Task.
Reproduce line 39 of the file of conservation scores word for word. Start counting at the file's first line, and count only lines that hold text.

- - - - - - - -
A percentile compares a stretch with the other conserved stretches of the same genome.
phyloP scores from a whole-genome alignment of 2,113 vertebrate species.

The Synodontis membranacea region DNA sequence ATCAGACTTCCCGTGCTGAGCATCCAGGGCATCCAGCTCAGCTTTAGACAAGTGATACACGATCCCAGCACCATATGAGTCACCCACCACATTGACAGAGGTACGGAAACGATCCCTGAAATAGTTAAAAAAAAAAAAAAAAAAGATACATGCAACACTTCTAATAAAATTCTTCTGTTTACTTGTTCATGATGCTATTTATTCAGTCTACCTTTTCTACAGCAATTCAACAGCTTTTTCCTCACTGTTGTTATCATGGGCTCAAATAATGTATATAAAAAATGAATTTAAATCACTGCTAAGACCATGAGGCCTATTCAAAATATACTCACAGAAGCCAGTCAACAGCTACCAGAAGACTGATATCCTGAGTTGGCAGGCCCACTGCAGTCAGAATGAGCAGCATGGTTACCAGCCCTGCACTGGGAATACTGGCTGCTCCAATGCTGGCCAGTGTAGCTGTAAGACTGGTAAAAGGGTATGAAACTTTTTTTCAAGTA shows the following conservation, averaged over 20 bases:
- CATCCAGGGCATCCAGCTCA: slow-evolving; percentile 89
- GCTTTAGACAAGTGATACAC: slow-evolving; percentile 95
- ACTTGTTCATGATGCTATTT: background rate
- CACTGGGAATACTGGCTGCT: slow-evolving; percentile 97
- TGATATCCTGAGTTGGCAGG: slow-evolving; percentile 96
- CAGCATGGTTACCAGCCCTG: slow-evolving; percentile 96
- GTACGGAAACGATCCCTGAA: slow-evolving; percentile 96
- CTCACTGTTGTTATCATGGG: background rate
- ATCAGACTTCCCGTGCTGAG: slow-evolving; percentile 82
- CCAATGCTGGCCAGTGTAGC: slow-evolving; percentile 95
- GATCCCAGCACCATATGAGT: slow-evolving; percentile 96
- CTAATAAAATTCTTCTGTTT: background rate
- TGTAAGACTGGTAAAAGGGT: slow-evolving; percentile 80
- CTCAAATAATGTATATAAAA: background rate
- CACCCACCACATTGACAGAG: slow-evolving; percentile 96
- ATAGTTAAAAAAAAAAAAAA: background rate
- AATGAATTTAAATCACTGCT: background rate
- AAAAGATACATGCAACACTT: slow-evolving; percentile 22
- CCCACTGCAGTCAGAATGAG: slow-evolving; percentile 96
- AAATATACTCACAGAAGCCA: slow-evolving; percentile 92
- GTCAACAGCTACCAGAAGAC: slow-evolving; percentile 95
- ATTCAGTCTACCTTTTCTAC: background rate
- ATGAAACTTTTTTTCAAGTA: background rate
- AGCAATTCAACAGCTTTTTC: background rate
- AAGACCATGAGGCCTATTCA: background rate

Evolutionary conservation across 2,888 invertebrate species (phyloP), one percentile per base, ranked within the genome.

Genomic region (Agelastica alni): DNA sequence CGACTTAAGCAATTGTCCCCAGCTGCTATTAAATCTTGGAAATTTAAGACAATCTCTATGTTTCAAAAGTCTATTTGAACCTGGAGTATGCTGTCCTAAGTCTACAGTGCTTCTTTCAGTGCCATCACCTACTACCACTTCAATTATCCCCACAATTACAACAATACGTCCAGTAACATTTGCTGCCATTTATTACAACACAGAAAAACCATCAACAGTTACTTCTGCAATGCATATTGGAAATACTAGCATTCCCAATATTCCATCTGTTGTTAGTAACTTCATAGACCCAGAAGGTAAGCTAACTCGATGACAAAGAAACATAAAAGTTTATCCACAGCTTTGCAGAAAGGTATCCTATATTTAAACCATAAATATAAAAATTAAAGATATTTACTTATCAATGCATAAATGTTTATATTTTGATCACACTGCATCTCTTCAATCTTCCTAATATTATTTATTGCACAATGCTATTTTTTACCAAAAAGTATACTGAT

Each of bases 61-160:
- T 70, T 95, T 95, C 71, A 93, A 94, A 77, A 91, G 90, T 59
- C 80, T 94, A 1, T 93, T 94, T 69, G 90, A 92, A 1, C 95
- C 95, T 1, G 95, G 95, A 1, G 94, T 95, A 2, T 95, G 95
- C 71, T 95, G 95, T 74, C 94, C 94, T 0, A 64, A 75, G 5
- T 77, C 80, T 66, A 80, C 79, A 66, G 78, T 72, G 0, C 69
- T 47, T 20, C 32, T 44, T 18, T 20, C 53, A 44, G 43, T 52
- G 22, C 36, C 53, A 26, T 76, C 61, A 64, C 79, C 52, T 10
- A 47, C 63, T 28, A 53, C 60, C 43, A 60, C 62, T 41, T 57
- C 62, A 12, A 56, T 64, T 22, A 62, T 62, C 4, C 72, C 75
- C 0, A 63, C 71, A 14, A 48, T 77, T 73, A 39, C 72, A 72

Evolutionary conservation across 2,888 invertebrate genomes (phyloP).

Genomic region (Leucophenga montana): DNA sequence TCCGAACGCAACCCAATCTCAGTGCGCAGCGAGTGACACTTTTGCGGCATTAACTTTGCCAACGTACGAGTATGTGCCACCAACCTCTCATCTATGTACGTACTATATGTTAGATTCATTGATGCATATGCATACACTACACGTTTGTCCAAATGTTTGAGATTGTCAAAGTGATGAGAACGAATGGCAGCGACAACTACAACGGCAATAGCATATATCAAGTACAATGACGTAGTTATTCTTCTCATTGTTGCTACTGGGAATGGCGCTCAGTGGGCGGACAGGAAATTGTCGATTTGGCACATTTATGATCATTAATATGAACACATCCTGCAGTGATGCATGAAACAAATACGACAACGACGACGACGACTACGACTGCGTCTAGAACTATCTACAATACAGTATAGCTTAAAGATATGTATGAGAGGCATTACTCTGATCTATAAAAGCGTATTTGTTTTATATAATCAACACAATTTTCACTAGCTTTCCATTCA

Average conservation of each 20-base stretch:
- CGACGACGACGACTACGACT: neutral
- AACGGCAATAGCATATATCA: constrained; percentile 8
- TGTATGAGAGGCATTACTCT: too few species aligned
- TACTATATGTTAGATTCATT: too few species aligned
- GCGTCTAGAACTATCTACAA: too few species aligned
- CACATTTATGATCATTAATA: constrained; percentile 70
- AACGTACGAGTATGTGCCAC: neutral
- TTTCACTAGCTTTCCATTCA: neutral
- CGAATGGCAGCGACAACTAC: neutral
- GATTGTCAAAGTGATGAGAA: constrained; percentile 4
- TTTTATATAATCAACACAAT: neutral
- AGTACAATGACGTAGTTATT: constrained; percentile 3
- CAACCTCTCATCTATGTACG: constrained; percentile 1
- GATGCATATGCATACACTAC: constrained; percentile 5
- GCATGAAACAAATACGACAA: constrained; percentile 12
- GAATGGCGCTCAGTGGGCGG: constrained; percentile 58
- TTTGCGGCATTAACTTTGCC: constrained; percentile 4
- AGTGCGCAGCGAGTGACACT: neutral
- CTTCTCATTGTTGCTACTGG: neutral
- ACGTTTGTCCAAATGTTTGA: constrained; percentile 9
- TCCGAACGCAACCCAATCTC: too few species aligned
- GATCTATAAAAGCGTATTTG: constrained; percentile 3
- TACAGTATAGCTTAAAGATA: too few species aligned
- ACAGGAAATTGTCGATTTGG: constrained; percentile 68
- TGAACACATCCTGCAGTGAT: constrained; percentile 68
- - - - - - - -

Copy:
- A 47, C 63, T 28, A 53, C 60, C 43, A 60, C 62, T 41, T 57